Proposing Government intervention strategies for dealing with externality market failure is a common enough exam question. Many of my students will concentrate on the use of indirect taxation, subsidies, pollution permits or regulation as a method of reducing consumption - often forgetting that the Government can use good, old-fashioned advice as a way of altering purchasing patterns.
This article from the Telegraph highlights advice from a Government science adviser (Professor David Mackay) suggesting that households should increase the repair of faulty appliances rather than just buying new fridges, washing machines, dryers and dishwashers. In this way, he suggests, we can reduce the waste of resources and the pollution that comes from the disposal of old appliances. The article, however, gives two conflicting arguments from MPs on the relative merits of the proposal. One MP agrees, quoting the huge unnecessary volume of waste created each day in the UK. Another suggests that the frequent replacement of appliances brings a new raft of more energy-efficient products into households and thus reducing long-term energy use.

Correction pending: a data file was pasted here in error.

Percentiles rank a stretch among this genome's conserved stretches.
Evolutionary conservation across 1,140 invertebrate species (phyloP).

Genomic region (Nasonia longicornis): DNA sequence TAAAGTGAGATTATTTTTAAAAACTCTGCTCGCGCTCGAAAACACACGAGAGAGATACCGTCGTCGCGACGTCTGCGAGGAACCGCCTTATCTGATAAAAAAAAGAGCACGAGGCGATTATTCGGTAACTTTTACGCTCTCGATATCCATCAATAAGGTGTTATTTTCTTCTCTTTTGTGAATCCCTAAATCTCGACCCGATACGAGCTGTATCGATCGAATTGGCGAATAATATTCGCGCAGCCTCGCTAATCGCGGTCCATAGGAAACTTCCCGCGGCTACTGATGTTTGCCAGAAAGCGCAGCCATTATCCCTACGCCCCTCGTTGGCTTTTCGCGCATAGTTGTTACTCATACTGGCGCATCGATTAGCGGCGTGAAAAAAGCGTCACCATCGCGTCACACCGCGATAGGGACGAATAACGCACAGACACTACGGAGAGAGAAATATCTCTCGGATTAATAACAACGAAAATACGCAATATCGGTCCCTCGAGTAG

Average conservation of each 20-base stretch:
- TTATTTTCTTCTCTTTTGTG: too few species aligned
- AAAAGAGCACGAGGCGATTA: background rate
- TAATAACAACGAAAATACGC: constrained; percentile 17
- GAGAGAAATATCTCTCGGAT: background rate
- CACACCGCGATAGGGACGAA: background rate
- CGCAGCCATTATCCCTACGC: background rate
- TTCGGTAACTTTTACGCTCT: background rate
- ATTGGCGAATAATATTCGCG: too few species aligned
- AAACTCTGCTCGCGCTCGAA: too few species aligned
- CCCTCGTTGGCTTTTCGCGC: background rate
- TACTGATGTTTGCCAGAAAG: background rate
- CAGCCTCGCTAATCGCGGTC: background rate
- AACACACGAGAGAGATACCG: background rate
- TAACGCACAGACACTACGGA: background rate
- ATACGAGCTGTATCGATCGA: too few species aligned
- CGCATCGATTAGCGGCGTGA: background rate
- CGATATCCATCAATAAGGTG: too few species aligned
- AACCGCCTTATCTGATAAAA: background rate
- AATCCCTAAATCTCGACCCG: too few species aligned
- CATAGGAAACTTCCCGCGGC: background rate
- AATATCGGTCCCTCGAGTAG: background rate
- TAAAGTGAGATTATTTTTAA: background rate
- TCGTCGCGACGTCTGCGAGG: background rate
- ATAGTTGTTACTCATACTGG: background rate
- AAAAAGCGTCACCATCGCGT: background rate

When presenting this article, I would be asking my students "what is the likely impact of recommendations made by Government advisers?", "what are the knock-on effects of reduced consumption of household appliances to their respective markets and the economy as a whole?" and "why are consumers currently less willing to repair their appliances?".